Opinion Number: 98-5
Date of Issue: April 20, 1998
ETHICAL PROPRIETY OF JUDGE ATTENDING EDUCATIONAL PROGRAMS DESIGNED FOR AND ATTENDED BY CRIMINAL DEFENSE ATTORNEYS
Is it ethically proper for a judge to attend educational programs designed for and attended by criminal defense attorneys? ANSWER: Yes. A judge may engage in activities to improve the law, the legal system, and the administration of Justice.
The inquiring judge is contemplating attending a Continuing Legal Education program designed for and conducted by criminal defense lawyers. The judge also intends to obtain course materials from a Continuing Legal Education program produced for prosecutors. The judge questions whether the Code of Judicial Conduct prohibits him from attending such an educational program.
Canon 4 of the Code of Judicial Conduct is entitled, "A Judge May Engage in Activities to Improve the Law, the Legal System, and the Administration of Justice."
Canon 4B of the Code states:
A judge may speak, write, lecture, teach and participate in other quasi-judicial activities concerning the law, the legal system, and the administration of justice, subject to the requirements of this Code.
In addition, the Commentary to Canon 4B instructs that:
A judge is in a unique position to contribute to the improvement of the law, the legal system, and the administration of justice, including revision of substantive and procedural law and improvement of criminal and juvenile justice.
The majority of the Committee in Opinion 93-39 (June 28, 1993) interpreted this Commentary to mean that a judge can help develop or draft plans and proposals for programs that impact on the judicial system.
Therefore, a judge's mere presence as an educational program designed for and attended by criminal defense attorneys should be permitted, since it may improve the administration of justice by providing the judge with current important topics in the area of criminal law.
The inquiring judge has included in his letter to this Committee a copy of New York Judicial Ethics Advisory Opinion: 94-31 (March 10, 1994). However, the present inquiry is distinguishable from the New York opinion because the purpose of that program was to "maximize enforcement," whereas the only consideration at hand is an educational program dealing with current topics in criminal law.
Canon 4A states that:
A judge shall conduct all of the judge's quasi-judicial activities so that they do not:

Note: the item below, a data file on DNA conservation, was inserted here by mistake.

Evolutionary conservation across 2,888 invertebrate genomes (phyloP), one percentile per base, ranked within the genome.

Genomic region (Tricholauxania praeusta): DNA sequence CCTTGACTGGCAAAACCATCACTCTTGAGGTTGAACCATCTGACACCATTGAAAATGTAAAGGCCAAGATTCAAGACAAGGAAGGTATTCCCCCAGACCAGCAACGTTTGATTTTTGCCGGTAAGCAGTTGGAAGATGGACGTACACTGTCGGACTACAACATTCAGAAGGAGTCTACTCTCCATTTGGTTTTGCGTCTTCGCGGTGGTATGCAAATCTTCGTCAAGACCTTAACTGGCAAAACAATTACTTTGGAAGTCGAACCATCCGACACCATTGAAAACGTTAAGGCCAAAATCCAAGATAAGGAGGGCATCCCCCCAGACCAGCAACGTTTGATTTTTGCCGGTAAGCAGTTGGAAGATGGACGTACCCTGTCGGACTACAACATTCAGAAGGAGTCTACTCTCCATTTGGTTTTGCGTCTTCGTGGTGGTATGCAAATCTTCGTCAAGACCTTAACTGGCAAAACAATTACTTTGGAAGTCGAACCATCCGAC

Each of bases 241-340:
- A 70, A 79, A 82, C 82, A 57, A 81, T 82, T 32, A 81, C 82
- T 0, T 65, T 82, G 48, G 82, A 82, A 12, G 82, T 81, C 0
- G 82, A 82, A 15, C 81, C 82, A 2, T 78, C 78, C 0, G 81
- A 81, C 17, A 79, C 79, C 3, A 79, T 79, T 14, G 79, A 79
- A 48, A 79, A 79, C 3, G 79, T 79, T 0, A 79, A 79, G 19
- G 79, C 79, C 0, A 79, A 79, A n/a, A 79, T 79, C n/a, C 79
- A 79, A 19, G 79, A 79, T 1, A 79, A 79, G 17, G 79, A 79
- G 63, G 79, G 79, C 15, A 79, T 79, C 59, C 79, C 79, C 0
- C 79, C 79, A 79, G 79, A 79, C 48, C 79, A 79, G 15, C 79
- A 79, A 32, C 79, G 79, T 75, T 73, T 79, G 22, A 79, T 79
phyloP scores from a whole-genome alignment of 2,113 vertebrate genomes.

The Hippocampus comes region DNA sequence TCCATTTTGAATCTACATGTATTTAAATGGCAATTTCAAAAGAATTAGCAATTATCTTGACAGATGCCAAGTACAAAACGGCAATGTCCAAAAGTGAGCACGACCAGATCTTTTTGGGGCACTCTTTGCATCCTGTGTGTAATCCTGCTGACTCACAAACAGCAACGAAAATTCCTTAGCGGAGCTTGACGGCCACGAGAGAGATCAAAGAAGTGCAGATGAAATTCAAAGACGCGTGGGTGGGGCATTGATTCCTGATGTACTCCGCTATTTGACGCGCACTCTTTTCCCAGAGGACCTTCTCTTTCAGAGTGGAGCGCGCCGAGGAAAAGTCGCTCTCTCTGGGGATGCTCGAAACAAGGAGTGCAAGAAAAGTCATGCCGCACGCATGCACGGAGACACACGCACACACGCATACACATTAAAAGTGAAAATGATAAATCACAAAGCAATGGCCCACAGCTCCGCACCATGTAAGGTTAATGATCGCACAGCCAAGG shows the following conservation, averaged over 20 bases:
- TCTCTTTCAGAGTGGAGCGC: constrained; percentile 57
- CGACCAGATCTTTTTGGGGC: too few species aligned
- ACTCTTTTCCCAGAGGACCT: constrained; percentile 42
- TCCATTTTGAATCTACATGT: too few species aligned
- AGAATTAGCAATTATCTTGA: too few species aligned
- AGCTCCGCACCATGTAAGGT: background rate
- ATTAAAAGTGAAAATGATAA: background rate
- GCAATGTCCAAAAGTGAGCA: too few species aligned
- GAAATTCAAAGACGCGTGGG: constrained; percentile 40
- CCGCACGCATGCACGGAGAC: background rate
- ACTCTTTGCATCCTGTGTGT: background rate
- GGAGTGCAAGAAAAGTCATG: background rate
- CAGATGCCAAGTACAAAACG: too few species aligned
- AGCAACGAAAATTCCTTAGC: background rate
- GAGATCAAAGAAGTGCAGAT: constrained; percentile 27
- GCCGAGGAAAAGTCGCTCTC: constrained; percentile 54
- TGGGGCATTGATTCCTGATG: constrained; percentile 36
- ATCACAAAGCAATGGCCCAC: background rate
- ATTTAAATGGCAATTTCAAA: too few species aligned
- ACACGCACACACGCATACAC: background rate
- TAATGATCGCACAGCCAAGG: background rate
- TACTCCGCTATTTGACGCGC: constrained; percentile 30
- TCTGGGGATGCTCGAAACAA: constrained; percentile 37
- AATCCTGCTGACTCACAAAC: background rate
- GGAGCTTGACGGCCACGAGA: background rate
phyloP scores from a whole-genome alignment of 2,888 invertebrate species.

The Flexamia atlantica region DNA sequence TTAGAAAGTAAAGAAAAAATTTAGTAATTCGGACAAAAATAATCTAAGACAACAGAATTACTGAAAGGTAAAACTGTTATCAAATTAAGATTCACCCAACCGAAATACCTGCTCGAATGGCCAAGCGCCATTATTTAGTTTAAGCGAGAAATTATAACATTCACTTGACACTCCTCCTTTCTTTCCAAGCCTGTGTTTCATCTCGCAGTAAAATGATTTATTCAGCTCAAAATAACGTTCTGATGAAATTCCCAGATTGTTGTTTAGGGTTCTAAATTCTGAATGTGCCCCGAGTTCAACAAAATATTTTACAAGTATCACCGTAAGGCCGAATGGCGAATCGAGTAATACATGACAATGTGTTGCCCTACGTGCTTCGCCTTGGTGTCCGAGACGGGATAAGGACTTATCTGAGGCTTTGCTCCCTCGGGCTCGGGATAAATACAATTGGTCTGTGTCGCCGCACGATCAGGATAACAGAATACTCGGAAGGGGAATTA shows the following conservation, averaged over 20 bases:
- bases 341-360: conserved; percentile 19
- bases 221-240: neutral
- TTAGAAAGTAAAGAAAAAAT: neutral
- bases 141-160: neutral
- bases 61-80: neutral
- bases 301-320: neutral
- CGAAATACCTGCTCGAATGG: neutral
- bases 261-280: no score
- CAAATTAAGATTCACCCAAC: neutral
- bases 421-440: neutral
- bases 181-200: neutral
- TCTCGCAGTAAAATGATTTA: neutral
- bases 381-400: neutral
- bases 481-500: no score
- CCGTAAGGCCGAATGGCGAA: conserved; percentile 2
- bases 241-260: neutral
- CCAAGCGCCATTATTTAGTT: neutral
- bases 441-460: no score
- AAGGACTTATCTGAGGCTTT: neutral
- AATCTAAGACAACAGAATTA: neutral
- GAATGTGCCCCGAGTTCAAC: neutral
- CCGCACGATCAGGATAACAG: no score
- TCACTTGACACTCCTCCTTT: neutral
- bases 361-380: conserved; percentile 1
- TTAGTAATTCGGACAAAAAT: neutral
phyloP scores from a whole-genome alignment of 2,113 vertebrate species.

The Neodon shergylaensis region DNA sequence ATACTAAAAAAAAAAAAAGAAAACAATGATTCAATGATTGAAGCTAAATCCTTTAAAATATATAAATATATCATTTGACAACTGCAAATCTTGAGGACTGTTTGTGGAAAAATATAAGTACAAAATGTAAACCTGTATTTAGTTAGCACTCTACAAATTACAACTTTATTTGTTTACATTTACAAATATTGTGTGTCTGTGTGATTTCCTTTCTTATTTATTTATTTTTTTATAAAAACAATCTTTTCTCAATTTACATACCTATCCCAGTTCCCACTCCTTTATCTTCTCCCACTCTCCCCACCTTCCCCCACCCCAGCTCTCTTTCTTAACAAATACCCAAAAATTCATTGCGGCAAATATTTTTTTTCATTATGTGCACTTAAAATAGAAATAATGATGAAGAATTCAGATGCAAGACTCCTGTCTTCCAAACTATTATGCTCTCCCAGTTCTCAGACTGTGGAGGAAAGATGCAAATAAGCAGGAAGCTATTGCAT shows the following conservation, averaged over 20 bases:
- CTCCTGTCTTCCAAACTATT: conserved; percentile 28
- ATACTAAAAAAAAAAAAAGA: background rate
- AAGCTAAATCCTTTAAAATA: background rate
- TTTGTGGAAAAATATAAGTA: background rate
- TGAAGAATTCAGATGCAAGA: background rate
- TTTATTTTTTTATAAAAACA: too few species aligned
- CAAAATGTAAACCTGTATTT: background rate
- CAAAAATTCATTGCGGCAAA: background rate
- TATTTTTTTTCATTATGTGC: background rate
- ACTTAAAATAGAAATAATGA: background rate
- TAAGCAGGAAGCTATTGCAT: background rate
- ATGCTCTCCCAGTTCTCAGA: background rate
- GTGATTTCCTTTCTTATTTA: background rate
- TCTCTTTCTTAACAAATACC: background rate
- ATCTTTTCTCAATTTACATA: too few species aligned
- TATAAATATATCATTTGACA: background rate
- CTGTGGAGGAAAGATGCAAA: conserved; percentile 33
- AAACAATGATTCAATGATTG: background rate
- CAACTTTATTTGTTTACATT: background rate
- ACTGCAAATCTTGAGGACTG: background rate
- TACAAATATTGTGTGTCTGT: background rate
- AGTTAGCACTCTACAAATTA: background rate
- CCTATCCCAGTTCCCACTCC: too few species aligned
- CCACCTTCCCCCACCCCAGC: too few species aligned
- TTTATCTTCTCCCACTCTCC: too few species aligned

(1) cast reasonable doubt on the judge's capacity to act impartially as a judge;
(2) demean the judicial office; or
(3) interfere with the proper performance of judicial duties.
Mere attendance at the described educational seminar is neither improper nor does it interfere with the proper performance of judicial duties. As such, it does not run afoul of Canon 4.
Prior Committee Opinion 92-34 approved of such an activity. In that opinion, the Committee members agreed that reasonable people would conclude that a judge's appearance at a ceremony being held by law enforcement agencies would not significantly undermine public confidence in the integrity and impartiality of the judiciary. The committee concluded that there was no appearance of impropriety.
The Court in In Re Petition of Wiley, 671 A.2d 308 (1996), stated that a judge could attend the annual dinner dance of the Rhode Island Trial Lawyers Association. The court noted that although attorneys who generally represented plaintiffs primarily formed the association, its membership was open to all lawyers who are interested in litigation.
Accordingly, a judge who simply wants to attend an educative seminar should not be prohibited from doing so simply because the program is designed for and attended by criminal defense attorneys.
On (sic) member of this Committee notes that the judge's attendance is permissible so long as it "is not a fund-raising event and that his attendance is not used to promote or advertise the seminar."
Florida Code of Judicial Conduct: Canons 4A and 4B.
Florida Judicial Ethics Advisory Committee Opinions: 92-34 (August 14, 1992) and 93-39 (June 28, 1993).
New York Judicial Ethics Advisory Opinion: 93-31 (March 10, 1994).
Rhode Island Case: In Re Petition of Wiley, 671 A.2d 308 (1996).
The Judicial Ethics Advisory Committee is expressly charged with rendering advisory opinions interpreting the application of the Code of Judicial Conduct to specific circumstances confronting or affecting a judge or judicial candidate. Its opinions are advisory to the inquiring party, to the Judicial Qualifications Commission and to the judiciary at large. Conduct that is consistent with an advisory opinion issued by the Committee may be evidence of good faith on the part of the judge, but the Judicial Qualifications Commission is not bound by the interpretive opinions by the Committee. Petition of the Committee on Standards of Conduct Governing Judges, Opinion No. 90,133 (Fla. September 4, 1997). However, in reviewing the recommendations of the Judicial Qualification Commission for discipline, the Florida Supreme Court will consider conduct in accordance with a Committee opinion as evidence of good faith. Id.
For further information, contact The Honorable Scott J. Silverman, Chairman, Judicial Ethics Advisory Committee, The Richard E. Gerstein Justice Building, 1351 NW 12th Street #513, Miami, Florida 33125.
Participating Members: Judges Cardonne, Lisa D. Kahn, Patterson, Rushing, Silverman, Smith, Tolton, and Attorney Blanton
Copies furnished to:
Justice Charles T. Wells
All Committee Members
All Members of the J.Q.C.
Office of the State Courts Administrator (Name of judge deleted from this copy)